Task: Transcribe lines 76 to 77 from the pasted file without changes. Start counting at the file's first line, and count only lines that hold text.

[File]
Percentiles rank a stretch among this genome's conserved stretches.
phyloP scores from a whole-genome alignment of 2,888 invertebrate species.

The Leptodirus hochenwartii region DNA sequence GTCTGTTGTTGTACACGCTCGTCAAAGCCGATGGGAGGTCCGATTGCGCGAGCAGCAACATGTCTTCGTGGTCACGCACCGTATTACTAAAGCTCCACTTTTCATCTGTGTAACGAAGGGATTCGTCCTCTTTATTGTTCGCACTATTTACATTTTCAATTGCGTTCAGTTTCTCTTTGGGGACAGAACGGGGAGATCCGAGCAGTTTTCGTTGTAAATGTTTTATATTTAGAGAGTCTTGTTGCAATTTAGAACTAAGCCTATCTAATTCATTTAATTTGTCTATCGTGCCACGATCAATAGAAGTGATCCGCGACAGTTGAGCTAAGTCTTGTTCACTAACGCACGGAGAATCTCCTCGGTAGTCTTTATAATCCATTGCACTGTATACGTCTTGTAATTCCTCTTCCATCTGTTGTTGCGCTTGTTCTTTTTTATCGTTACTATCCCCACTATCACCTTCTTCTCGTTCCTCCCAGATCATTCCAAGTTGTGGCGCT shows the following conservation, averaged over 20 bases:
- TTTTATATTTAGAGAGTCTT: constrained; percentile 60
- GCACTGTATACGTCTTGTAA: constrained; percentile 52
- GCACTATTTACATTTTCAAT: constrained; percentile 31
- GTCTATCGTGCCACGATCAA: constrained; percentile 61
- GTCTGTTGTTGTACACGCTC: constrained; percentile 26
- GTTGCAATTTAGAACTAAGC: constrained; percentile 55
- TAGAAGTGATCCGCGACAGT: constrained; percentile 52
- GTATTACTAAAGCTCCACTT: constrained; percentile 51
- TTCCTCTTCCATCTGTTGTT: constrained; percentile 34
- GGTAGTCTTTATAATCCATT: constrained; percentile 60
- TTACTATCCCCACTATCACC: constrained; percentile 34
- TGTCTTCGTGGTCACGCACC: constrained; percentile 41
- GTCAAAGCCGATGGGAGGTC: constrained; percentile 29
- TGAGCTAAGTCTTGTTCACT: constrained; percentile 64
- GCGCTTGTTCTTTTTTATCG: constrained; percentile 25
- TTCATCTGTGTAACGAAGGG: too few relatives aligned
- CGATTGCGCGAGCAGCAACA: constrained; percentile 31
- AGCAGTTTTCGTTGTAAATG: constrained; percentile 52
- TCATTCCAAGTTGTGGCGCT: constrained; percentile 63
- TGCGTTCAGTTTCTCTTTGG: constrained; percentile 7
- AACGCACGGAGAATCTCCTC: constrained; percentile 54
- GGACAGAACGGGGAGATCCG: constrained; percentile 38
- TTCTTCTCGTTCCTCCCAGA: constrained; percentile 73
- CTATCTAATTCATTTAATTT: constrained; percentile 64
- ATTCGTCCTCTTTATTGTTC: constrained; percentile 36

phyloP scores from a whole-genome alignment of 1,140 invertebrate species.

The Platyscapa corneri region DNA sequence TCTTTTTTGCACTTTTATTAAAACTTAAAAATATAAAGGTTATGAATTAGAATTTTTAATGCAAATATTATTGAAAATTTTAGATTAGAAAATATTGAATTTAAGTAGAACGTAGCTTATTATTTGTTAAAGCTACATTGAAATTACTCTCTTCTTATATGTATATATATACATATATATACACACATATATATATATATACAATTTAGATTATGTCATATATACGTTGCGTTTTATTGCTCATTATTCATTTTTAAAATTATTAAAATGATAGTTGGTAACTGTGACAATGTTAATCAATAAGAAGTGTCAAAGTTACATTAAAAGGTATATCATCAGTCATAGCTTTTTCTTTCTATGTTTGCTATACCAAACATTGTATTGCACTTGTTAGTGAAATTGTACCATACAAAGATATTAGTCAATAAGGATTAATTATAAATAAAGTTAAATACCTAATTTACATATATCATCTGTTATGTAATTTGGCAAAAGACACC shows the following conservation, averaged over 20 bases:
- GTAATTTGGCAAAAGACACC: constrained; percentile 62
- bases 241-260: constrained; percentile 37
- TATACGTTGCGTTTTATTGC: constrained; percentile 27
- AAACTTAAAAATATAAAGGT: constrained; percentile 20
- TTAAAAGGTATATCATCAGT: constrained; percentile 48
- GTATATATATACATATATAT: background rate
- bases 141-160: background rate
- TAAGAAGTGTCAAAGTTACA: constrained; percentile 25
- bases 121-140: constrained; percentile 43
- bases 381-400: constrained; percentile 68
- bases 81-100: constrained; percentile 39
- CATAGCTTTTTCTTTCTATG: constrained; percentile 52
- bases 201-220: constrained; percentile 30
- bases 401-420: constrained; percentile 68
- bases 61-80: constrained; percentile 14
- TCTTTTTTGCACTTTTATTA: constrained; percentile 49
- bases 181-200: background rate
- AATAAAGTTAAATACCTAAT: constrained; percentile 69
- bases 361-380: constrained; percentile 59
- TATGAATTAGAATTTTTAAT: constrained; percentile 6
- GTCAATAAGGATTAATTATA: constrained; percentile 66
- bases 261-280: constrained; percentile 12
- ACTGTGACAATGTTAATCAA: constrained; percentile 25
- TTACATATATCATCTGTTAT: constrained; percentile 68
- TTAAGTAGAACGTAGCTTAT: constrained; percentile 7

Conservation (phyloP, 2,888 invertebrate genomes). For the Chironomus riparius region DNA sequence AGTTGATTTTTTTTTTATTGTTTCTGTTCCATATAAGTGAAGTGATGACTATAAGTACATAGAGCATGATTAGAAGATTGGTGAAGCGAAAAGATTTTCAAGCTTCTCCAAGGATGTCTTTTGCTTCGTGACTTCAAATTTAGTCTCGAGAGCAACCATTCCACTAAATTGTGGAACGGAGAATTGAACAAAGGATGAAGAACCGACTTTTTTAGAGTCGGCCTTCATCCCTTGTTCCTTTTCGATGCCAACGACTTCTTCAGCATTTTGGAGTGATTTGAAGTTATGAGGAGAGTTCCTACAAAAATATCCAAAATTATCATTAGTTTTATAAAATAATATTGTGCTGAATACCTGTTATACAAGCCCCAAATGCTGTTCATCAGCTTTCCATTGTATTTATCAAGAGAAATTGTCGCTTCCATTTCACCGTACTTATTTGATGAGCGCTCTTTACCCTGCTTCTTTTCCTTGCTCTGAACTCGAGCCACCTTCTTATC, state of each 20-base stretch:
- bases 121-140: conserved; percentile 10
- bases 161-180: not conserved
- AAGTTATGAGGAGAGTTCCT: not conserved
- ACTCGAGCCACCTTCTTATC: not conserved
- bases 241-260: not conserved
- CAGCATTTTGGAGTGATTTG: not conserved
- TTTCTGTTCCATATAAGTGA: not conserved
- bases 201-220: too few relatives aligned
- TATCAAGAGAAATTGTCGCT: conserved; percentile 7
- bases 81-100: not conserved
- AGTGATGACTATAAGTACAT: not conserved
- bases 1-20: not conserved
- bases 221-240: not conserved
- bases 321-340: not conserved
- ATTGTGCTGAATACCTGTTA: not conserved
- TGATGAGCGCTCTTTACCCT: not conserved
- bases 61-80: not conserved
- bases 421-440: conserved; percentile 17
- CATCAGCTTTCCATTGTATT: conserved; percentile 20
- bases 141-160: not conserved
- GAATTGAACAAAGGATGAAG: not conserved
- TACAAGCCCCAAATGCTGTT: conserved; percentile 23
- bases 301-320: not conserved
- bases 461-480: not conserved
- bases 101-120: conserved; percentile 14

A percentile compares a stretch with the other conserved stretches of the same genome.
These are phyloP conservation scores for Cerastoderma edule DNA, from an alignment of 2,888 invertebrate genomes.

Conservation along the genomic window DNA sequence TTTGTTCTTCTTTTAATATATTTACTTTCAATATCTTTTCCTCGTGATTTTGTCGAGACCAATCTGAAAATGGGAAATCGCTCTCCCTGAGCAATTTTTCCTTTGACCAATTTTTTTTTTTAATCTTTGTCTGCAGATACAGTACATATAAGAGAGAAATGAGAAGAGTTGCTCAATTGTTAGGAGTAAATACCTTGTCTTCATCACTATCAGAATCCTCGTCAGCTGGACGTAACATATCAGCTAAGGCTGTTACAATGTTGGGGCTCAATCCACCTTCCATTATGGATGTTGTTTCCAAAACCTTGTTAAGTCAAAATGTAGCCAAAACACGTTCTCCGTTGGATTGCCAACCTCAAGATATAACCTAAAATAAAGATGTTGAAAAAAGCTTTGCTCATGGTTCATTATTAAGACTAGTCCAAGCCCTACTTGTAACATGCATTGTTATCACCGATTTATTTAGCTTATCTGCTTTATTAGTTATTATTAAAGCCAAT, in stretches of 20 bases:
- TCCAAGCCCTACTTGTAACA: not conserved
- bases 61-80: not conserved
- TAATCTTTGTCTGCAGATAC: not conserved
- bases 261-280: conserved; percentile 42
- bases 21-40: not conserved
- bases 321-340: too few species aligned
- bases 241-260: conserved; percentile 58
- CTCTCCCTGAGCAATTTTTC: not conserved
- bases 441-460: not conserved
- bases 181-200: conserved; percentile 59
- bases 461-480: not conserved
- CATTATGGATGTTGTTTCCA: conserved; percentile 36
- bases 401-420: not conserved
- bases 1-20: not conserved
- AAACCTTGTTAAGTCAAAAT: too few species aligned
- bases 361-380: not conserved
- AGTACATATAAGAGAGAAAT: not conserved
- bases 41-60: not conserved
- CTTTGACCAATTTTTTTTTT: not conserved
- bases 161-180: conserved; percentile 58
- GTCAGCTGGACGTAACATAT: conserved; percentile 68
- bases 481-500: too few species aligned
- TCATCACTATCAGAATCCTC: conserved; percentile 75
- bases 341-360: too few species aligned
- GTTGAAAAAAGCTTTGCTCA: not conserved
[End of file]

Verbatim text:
- bases 141-160: not conserved
- GAATTGAACAAAGGATGAAG: not conserved